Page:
Most Efficient Harware Setup for Folding?

Discussion in 'Folding For Beyond3D Team #32377' started by Spaceman-Spiff, Aug 14, 2008.

  1. Spaceman-Spiff

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    I just read today on this guy's folding farm: http://www.overclock.net/overclock-net-folding-home-team/370859-nitteo-s-f-h-gpu2-farm.html . While it's a great effort (and I applaud that), it's very resource consuming. The guy probably pays $400-500 for electricity every month.

    After reading that, I had some discussions on building a more efficient folding system (and farms). Through your experiences, which hardware setup do you find is more efficient? Perhaps an Atom-powered system with multiple GPUs folding (even on PCI slots)? or is PS3 still the best current hardware for folding?

    Does anyone know how much faster folding in PS3 is compared to modern GPUs? Also, which one consumes more energy (assuming the GPU is placed in a medium-end PC).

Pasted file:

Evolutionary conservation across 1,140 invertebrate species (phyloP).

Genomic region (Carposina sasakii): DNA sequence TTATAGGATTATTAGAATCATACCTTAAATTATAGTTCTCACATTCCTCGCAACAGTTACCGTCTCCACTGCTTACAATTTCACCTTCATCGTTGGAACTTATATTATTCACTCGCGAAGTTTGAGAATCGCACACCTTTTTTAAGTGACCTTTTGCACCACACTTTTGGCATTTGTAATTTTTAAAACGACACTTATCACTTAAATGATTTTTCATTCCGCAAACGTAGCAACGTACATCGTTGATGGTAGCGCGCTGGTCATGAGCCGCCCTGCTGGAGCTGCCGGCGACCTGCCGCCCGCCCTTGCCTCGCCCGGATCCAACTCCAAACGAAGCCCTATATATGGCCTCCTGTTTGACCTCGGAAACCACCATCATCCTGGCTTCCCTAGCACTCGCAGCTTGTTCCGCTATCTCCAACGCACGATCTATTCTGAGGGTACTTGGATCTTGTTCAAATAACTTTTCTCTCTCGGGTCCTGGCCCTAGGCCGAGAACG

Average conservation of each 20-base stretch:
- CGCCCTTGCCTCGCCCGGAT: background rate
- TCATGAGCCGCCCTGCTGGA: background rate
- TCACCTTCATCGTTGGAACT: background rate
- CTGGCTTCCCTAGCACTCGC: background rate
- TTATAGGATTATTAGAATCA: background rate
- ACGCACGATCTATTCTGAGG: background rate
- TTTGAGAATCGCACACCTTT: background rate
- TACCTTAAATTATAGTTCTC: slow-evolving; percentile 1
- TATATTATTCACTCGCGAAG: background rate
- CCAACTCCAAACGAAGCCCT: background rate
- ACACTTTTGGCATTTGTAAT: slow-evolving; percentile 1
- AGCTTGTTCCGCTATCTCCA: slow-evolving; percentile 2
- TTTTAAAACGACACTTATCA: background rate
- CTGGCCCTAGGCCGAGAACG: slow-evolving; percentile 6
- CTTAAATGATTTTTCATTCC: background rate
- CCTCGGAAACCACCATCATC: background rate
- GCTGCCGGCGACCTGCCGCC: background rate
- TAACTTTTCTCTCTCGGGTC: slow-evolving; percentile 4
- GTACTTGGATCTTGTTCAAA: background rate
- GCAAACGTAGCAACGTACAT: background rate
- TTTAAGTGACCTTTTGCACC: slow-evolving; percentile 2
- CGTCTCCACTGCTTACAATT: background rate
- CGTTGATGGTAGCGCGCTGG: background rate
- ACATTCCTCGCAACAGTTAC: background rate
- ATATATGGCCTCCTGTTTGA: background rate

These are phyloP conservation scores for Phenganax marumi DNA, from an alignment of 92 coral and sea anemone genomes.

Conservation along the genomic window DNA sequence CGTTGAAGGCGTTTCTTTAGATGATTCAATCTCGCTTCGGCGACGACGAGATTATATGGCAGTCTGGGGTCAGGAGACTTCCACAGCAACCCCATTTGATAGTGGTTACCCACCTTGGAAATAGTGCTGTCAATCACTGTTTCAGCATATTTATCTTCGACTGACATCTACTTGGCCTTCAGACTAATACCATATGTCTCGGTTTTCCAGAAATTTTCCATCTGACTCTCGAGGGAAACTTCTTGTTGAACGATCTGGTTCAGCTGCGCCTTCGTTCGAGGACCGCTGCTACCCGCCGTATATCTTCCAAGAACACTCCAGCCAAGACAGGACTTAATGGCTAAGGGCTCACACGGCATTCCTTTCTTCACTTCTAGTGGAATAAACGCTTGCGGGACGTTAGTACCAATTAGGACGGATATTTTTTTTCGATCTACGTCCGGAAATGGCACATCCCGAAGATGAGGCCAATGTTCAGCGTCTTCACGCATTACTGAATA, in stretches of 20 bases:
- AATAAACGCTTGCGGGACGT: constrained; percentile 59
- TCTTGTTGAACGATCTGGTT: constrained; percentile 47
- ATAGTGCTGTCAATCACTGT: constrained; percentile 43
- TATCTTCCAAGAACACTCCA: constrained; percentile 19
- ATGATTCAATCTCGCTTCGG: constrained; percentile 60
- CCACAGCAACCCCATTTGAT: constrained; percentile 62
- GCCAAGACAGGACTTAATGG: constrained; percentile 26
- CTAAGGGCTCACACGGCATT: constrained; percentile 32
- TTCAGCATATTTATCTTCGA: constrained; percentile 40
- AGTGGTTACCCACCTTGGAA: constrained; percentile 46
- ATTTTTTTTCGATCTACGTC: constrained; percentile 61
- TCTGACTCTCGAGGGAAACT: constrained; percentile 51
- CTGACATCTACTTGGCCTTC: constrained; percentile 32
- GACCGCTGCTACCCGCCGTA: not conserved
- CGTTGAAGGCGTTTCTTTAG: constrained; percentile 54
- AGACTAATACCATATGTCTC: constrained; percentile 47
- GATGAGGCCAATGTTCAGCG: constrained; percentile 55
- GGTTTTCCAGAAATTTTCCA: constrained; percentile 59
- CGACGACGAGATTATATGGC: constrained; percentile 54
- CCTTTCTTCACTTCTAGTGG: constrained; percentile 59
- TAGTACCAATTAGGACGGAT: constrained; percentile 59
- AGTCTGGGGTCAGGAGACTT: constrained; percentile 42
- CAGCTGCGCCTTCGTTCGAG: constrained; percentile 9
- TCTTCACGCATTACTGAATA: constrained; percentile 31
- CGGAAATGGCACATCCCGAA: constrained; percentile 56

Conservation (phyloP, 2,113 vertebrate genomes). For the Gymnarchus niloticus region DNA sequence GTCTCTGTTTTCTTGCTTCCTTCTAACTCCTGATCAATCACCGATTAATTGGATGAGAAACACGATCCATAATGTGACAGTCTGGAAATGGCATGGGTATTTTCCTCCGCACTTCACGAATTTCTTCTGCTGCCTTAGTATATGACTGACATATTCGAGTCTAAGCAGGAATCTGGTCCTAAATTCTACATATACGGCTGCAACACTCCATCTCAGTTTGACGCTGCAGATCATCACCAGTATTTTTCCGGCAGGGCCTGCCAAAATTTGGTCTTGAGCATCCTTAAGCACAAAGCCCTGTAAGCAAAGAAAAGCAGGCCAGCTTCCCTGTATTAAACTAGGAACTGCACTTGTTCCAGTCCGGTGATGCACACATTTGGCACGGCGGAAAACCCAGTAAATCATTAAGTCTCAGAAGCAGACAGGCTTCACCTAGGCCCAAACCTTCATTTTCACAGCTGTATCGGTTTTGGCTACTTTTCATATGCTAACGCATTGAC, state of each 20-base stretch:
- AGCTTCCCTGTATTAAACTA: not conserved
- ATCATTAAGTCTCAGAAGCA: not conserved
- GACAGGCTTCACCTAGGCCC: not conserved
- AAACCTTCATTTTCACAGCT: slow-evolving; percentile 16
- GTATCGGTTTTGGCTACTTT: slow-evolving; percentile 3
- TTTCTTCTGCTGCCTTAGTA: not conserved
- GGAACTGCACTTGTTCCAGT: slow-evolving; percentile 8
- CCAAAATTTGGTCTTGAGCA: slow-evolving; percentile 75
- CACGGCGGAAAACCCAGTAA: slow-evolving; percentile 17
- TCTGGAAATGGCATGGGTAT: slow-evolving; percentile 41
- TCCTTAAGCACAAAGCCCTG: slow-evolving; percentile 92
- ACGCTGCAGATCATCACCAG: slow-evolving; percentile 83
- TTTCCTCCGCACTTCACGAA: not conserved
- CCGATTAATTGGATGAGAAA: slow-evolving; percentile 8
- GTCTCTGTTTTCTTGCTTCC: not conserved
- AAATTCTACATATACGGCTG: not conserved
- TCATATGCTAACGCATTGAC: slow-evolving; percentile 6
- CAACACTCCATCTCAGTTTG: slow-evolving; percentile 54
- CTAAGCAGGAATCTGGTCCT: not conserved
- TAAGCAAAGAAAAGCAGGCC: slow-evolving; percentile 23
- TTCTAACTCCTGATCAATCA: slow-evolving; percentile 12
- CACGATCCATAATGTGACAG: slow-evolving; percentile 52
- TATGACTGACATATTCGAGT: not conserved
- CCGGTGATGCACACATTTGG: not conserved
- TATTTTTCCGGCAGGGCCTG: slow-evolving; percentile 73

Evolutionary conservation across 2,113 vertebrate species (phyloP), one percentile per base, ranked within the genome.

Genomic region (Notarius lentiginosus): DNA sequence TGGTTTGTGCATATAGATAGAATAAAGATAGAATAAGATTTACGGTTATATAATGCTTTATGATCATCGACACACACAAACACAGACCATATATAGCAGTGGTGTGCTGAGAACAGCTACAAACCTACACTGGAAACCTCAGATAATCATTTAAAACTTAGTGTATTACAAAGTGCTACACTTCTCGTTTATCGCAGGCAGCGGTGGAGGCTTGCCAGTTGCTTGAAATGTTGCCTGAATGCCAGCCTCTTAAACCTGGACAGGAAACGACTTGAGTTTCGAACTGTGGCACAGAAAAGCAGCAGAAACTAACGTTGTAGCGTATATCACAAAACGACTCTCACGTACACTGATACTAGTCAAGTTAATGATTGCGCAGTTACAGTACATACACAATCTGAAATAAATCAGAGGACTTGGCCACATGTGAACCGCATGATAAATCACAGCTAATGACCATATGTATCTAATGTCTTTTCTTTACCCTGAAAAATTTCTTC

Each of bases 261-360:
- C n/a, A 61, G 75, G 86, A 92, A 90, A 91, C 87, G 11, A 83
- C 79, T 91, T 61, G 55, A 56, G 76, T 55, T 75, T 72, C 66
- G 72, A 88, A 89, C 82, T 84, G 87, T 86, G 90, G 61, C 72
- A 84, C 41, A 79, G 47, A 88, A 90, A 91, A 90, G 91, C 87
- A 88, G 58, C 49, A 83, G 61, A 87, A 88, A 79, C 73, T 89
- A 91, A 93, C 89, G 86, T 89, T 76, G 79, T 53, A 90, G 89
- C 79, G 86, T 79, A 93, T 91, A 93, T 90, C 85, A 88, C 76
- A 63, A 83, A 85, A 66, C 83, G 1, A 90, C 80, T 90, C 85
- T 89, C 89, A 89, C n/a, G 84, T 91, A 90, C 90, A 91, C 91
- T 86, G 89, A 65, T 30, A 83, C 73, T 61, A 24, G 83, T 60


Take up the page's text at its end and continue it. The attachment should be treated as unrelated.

2. ahu

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    PS3 is NOT faster than a modern GPU. You can find more info on this at the Stanford folding site.

    When compared by points of day (PPD), it goes roughly like this: Nvidia GPU > ATI GPU > SP3 > CPU.

    The most powerful folding system at the moment would be a system with four Nvidia 9800 GX2 cards. That would get around 40 000 PPD.

    The Nvidia 8800 series cards would probably be the most cost/energy efficient solution. The ATI cards are presently poorly optimized. The new ATI 4870 X2 card would get only around 2000 PPD as it apparently can only utilize only 1/5 of the stream processors.
     
  3. Spaceman-Spiff